Anxieties of deception in English morality plays and Shakespearean drama
Torrey, Michael David, Department of English, University of Virginia
Kinney, Clare, Department of English, University of Virginia
Barolsky, Paul, Department of Art, University of Virginia
This dissertation examines the representation of deception in English morality plays, Shakespearean drama, and various early modem discourses. Previous studies of morality plays have focused on didactic and allegorical themes; by contrast, I argue in my first chapter that the moralities cultivated anxieties about both spiritual and social life. They dramatized conflict within the soul, but they also revealed the perils of social experience; their depictions of deception in both the inner and outer worlds fostered anxiety about each, encouraging auditors to view both themselves and others in a fearful, even paranoid way.
Subsequent chapters discuss how the moralities' suspicious outlook was reproduced in Shakespearean drama and in early modem culture. The second chapter relates Richard III’s representation of dissimulation both to the moralities and to physiognomy, showing how the two influences work against one another. Richard's deformity makes his internal corruption clearly visible, but through deceit he repeatedly circumvents this visual "fact" so that others overlook his deformity's significance. In blinding others to what his body signifies, Richard exploits the ambivalence of physiognomy and shows how dissemblers can distort what seems obvious and indisputable.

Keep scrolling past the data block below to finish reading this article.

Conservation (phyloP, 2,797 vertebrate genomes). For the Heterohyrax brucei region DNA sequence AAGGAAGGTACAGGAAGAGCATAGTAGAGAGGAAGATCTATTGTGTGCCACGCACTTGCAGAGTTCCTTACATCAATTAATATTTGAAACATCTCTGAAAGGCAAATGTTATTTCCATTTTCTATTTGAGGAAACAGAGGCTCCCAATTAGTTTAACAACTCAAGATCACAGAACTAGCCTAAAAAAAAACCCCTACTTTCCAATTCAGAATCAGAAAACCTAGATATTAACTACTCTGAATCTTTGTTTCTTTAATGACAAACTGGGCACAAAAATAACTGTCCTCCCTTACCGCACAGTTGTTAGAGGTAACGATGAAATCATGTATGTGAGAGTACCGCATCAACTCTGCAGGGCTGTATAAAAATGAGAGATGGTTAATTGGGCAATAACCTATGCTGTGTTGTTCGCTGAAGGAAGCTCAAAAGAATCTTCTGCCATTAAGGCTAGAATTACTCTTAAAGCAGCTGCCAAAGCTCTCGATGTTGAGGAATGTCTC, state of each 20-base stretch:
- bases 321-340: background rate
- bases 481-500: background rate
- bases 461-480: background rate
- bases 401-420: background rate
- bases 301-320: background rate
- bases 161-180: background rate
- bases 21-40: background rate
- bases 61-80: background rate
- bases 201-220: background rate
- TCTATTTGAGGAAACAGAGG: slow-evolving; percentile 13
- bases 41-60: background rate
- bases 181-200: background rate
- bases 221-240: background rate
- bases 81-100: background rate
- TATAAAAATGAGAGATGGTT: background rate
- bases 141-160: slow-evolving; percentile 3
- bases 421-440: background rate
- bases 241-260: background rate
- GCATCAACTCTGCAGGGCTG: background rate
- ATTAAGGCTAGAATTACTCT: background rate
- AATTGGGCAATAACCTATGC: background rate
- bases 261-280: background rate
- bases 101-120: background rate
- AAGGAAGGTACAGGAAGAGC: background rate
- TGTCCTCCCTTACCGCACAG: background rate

The next chapter analyzes Othello in relation to early modern notions of male friendship. Though friendship is usually thought to have been idealized in early modern England, I show that, in advice texts of the time, the opposite was actually the case: admonitory miscellanies frequently warn their readers that enemies will masquerade as friends. In similar fashion, Othello reveals, in Iago's deceit and hidden malice, as well as in its patterns of betrayal and revelation, that the most trusted intimate--the "other I" of Cicero's De Amicitia—could prove to be a treacherous foe.
Macbeth I consider in relation to early modem psychology, which stressed that many of the soul's functions occurred beyond the scope of rational control. This psychology specifically expressed extreme distrust of the imagination, describing it as a rebellious agent within the soul and urging that its promptings be resisted. By showing its protagonist become fascinated by the products of his ''heat-oppressed brain" (2.1.40), Macbeth transforms the morality plays' warnings against self-deception into a tragedy of imagination.
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PHD (Doctor of Philosophy)
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